This view is deeply problematic. A focus on the large-scale agricultural sector may produce some growth, although in the globally competitive markets of today it is unlikely to produce much, but will it produce jobs and livelihoods? Jobless growth creates social divisions, inequality and pressure on the state to provide social protection to the economically disenfranchised. Look at the ‘third world’ in Europe and you can see the challenges. Zimbabwe’s own history, from the liberation war to the events of 2000, should show anyone that a return to an economic structure dominated by a few, but excluding the majority is not a politically viable option, even if it made any economic sense (which is very doubtful).

Hawkins and Cross seem blind to the opportunities of the new agrarian structure, rejecting these out of hand. Have they done any field research I wonder (I could not find any – only multiple ‘opinion’ articles from Hawkins)? Research from diverse sources has shown how across the new resettlements there are large numbers of new farmers ‘accumulating from below’ – generating surpluses, investing and accumulating. Not everyone, but enough to generate an economic dynamic that creates investment and employment. This has been done with vanishingly little external support. What more could be done if such support was larger and more effectively directed? Hawkins and Cross begrudgingly acknowledge the successes of some communal farmers in the 1980s, but this time the impact could be much wider, as there are more people involved, and they are geographically spread. In our book we argue for a form of local economic development that capitalises on this new agrarian dynamic, rooted in smallholder farming, but spinning out to new businesses and value chains. The new farmers are creating new local economies – currently small-scale, but with clear opportunities for generating further economic linkages.

Take the tomato farmers in Wondedzo resettlement areas near Masvingo – one of the case studies being documented by the PLAAS project on non-farm economies. Recognising the importance of the local market, they have invested in small-scale irrigation pumps, cleared land near the river areas, and have started to produce vegetables on a large scale. As their businesses have grown, they have employed more people, mostly women from nearby areas, and have worked with suppliers to get their crops to market. This has generated more employment along the value chain, with traders, transporters, retailers, supermarket chains and others becoming involved. Several have bought new one tonne trucks in the last year, to ensure prompt delivery to market. Again, this has brought new economic activity, with drivers, mechanics and others finding work. Input suppliers are attracted to the area, offering seeds, fertilisers, pesticides, piping, pump spare parts and more. And all of this is happening in the new land reform areas – without external support; yes on a small scale, but with significant cumulative impacts.

By area this sort of economic activity generates far more jobs and livelihoods than the large-scale commercial farms ever did. Being economically and socially integrated within rural settings, not set apart as was the case before, the multiplier effects are greater. Sales occur to supermarkets but also to small-scale traders – women who travel by bus to other towns and business centres to sell vegetables, sometimes processing them too to add value and to avoid losses.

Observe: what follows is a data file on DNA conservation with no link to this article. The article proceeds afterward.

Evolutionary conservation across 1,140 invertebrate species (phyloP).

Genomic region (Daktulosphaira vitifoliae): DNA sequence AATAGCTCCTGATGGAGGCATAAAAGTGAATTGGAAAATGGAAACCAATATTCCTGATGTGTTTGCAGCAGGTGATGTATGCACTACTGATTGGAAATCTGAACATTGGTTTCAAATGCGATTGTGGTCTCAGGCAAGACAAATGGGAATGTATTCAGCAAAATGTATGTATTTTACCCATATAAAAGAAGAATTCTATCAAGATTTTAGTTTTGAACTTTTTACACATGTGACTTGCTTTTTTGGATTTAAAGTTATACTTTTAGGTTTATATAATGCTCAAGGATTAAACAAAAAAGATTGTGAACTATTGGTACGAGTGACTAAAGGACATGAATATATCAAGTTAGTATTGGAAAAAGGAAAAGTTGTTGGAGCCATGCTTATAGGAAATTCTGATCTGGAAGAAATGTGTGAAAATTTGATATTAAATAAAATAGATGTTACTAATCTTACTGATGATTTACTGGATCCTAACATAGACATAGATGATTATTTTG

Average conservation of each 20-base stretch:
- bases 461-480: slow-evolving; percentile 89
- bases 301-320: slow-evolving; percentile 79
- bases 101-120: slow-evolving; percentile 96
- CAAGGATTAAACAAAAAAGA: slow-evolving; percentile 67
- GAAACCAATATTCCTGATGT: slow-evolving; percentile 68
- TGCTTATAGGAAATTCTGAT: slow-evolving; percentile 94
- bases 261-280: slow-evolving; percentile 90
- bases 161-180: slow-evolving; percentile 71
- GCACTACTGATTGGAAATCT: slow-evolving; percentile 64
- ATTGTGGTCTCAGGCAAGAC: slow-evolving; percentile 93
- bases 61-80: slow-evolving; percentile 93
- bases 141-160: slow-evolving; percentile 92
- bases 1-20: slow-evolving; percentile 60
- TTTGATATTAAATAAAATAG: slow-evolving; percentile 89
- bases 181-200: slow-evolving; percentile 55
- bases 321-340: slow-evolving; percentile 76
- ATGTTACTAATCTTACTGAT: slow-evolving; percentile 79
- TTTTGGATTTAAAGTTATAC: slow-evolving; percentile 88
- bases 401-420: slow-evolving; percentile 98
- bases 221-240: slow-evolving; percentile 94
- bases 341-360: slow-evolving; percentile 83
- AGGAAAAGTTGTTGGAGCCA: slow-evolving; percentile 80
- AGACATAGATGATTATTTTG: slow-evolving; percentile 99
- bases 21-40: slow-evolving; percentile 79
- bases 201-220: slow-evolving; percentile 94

But of course an agricultural economy cannot be just small-scale. The new agrarian structure of Zimbabwe is ‘tri-modal’, with a majority being small-scale (in the communal, A1 and old resettlement areas), but there are also medium scale commercial farms (A2) and the large-scale estates. Each can seek out their comparative advantages, and specialise production and marketing appropriately. But the important point is that there are now much greater opportunities for interaction – through contract farming, sharecropping, labour and market exchanges, and so on. This sort of integrated approach across farm scales to agricultural and rural development can have many spin-offs, and appropriately banishes the old dualism – a separation between ‘peasant’ agriculture and ‘modern’ commercial agriculture with its stark racial and economic divides – firmly to the past.

Hawkins and Cross seem to wish that this returns. They argue – on quite what basis it is not clear – that this is the only route to economic recovery for Zimbabwe. Yet they seem to reject the potentials of the dynamic entrepreneurialism and economic multipliers of the new agrarian system. With the potential of substantial state revenues from mining (as yet not fully captured of course), this is a moment when Zimbabwe could and should become southern Africa’s new developmental state, rebalancing the economy, and directing and supporting development in ways that allows for long-term, inclusive, poverty-reducing growth, initially rooted in smallholder production, but always transforming, as the economy rebuilds and restructures. Looking east, may well be the right thing to do, and the lessons from East Asia, as well as now SE Asia, may well provide important lessons.

At this critical moment, in advance of elections, political parties, media commentators, and academics alike need to engage with the realities on the ground, and avoid the posturing, the ideological grandstanding and the bitter, personal attacks and get to grips with the new realities. Harking on about the past, and failing to accept that there have been important successes of Zimbabwe’s land reform means that new thinking does not emerge. Hawkins and Cross need to engage with the facts of the present, not some idealised notion of the past.

This post was written by Ian Scoones and originally appeared on Zimbabweland